A recent study by RBI revealed that the economy of the rural sector seems to be under stress as per the current rural wages, especially that of the agricultural sector. According to the report, there has been a ‘significant deceleration’ in the wages of the rural sector since 2014.
These wages also have an impact on inflation and overall economic growth. The RBI working paper by Sujata Kundu, titled ‘Rural Wage Dynamics in India: What Role does Inflation Play?’ states that rural wages saw a high growth from the year 2008 to 2013, which was followed by significant deceleration. The wages of agricultural labourers, from a 38% growth in 2014, came down to almost zero. It was the same with the wages of masons.
“Because of a spell of high inflation, growth in real wages even slipped into the negative territory. This posed a research question relating to the changing rural wage dynamics and factors behind the subdued growth in wages. It is crucial to note that two of the major factors, viz., implementation and the quick progress of Mahatma Gandhi National Rural Employment Guarantee Scheme (MGNREGS) and a healthy growth of the construction sector (as measured by the sector’s gross domestic product) that contributed to and sustained the high growth phase in rural wages up to 2012-13’’ the paper states.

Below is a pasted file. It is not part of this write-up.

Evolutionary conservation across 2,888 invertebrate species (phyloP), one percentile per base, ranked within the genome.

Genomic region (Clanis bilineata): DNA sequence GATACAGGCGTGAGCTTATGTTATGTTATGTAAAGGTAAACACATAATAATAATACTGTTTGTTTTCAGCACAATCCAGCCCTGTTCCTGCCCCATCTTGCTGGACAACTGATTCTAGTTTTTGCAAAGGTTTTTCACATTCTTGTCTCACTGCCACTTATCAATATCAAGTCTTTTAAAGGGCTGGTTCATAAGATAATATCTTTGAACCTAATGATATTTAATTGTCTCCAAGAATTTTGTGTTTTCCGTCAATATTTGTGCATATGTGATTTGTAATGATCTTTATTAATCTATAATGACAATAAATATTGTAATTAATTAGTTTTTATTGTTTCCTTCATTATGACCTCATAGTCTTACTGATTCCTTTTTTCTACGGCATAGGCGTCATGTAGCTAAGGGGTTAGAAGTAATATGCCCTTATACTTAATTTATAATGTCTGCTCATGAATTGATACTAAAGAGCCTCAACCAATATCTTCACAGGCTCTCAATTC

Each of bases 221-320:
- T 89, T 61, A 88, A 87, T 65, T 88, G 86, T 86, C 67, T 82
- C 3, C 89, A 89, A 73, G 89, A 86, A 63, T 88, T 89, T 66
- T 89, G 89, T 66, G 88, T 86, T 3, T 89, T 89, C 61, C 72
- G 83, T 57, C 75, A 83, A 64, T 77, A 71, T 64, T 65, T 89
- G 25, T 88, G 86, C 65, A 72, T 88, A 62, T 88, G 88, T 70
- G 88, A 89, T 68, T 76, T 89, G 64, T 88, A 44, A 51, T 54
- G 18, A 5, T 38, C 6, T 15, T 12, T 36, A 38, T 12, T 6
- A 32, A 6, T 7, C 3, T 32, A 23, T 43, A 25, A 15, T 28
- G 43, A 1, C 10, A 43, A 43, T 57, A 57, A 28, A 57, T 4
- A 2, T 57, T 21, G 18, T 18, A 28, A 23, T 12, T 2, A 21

The report also reveals that 2014-15 and 2015-16 were sub-normal monsoon years with weaker growth in agricultural GDP. The rural economy witnessed some revival in 2016-17 as monsoon turned normal. However, it did not provide a significant boost to agricultural wages.
The RBI study took into account the monthly wage data for both agricultural and non-agricultural labourers from Wage Rates in Rural India (WRRI), which is published by the Labor Bureau, Shimla. Particularly for agricultural labourers, the rural wage growth has turned negative in the last four years.
The study cited, “One could identify a mix of events happening during this phase not only on the domestic front but also globally, most of which began around 2013-14: the global slowdown in growth; the collapse of international primary commodity prices; and major contraction in food prices.’’
According to numbers, the Mahatma Gandhi National Rural Employment Generation Scheme (MGNREGA) has also lost impulse in these recent years as it was a driving factor for rural wages from 2008-09 to 2011-12. The average number of employment days per household has come to 40-50, though the promise is for 100 days in a year. These numbers were quite different in 2013 and 2014, being 45.9 and 37.7 respectively. But in 2016, it dropped to 15.3.